Understanding the Patriarchal Age

Understanding the Patriarchal Age

We may have assumed too much about what we commonly call the Patriarchal Dispensation. While it is true that Abraham and the sons of Jacob are called patriarchs (Heb 7:4; Acts 7:8-9), God also calls David, who lived over 500 years after the Patriarchal Dispensation ended, a patriarch (Acts 2:29).

I was told as a child that during that ancient age God spoke to the fathers, but this expression is used to refer to the period of the Mosaic Dispensation when He spoke to the fathers by the Old Testament prophets (Heb. 1:1). The assumption I made was that God spoke first to “father Adam,” then spoke to “father Seth,” and then in each succeeding generation He spoke to each of the fathers one after another. I understand that God did communicate orally to men during that age but probably not in the way I once viewed it.

Last week in our in-depth Monday night study of the Bible, we looked at the ages of the ancient to see how much “overlap” that would have been by each of the twenty generations from Adam to Abraham. (By the way, this class is open to anyone who wants to come or who want to attend using Skype—just let me know.) We think the “begats” found in Matthew chapter one help us trace the lineage of Jesus, but Genesis chapter five has the “begats” from Adam to Noah and Genesis chapter eleven has the “begats” from Noah to Abraham. One striking difference in the Genesis “begats” and Matthew’s “begats” is that Genesis tells exactly how old each person in the lineage was when each had his son. It is therefore possible to know the exact number of years there was from Adam to Noah and from Noah to Abraham. That Monday night study was so enlightening to all in the class. Consider the following truths revealed in the Genesis accounts.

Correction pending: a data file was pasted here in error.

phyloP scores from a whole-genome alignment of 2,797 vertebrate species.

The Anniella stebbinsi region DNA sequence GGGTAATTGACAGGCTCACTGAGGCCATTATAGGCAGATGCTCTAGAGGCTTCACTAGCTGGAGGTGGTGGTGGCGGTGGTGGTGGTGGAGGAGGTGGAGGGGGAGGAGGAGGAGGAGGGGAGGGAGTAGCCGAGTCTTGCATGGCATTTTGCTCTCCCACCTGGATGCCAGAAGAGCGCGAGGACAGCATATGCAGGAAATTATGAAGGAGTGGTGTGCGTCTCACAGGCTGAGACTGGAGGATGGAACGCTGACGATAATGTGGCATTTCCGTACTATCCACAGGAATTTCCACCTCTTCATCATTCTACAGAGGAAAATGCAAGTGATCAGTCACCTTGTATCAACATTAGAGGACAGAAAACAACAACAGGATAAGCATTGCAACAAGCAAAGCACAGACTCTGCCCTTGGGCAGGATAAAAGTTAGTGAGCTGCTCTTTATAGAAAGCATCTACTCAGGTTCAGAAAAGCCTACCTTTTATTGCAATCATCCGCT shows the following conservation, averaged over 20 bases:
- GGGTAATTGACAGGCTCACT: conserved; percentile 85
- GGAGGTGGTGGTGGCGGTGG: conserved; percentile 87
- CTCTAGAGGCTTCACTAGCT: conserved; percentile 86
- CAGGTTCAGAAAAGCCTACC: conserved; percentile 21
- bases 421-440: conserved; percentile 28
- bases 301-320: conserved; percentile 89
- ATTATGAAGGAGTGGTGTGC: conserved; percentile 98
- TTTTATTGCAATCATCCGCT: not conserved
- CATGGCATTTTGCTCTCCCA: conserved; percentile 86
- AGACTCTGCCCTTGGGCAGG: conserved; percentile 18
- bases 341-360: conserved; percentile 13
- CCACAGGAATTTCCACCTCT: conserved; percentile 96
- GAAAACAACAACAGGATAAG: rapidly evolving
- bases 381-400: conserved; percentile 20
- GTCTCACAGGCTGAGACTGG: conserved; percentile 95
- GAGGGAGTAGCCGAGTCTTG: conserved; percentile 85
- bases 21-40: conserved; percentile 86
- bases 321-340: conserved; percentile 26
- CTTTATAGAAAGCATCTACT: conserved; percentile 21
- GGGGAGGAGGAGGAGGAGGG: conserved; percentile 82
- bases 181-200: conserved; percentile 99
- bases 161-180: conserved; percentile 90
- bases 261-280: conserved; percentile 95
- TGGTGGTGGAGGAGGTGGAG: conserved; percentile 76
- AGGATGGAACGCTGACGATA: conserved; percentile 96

(1) Adam lived for 930 years and obviously knew his children and grandchildren for so many years. What can easily be overlooked is that Enoch, who walked with God, could have known Adam for over 250 years before God took him.  Even Methuselah (eight generations from Adam) could have known Adam for 66 years. By the way, Methuselah died the same year the flood came.

(2) Noah lived nearly 350 years after the flood came and Terah, the father of Abraham, could have known Noah for the first 44 years of his life. Shem, the son of Noah who was in the ark, lived so long after the flood that his life overlaps 120 years of Abraham’s life and twenty years of Isaac’s life.

Monday night classes are different and allow a deeper look into the text. We discovered more than this article discusses. It is a different class—come and see. I believe you would enjoy it. You can attend using Skype on your computer.

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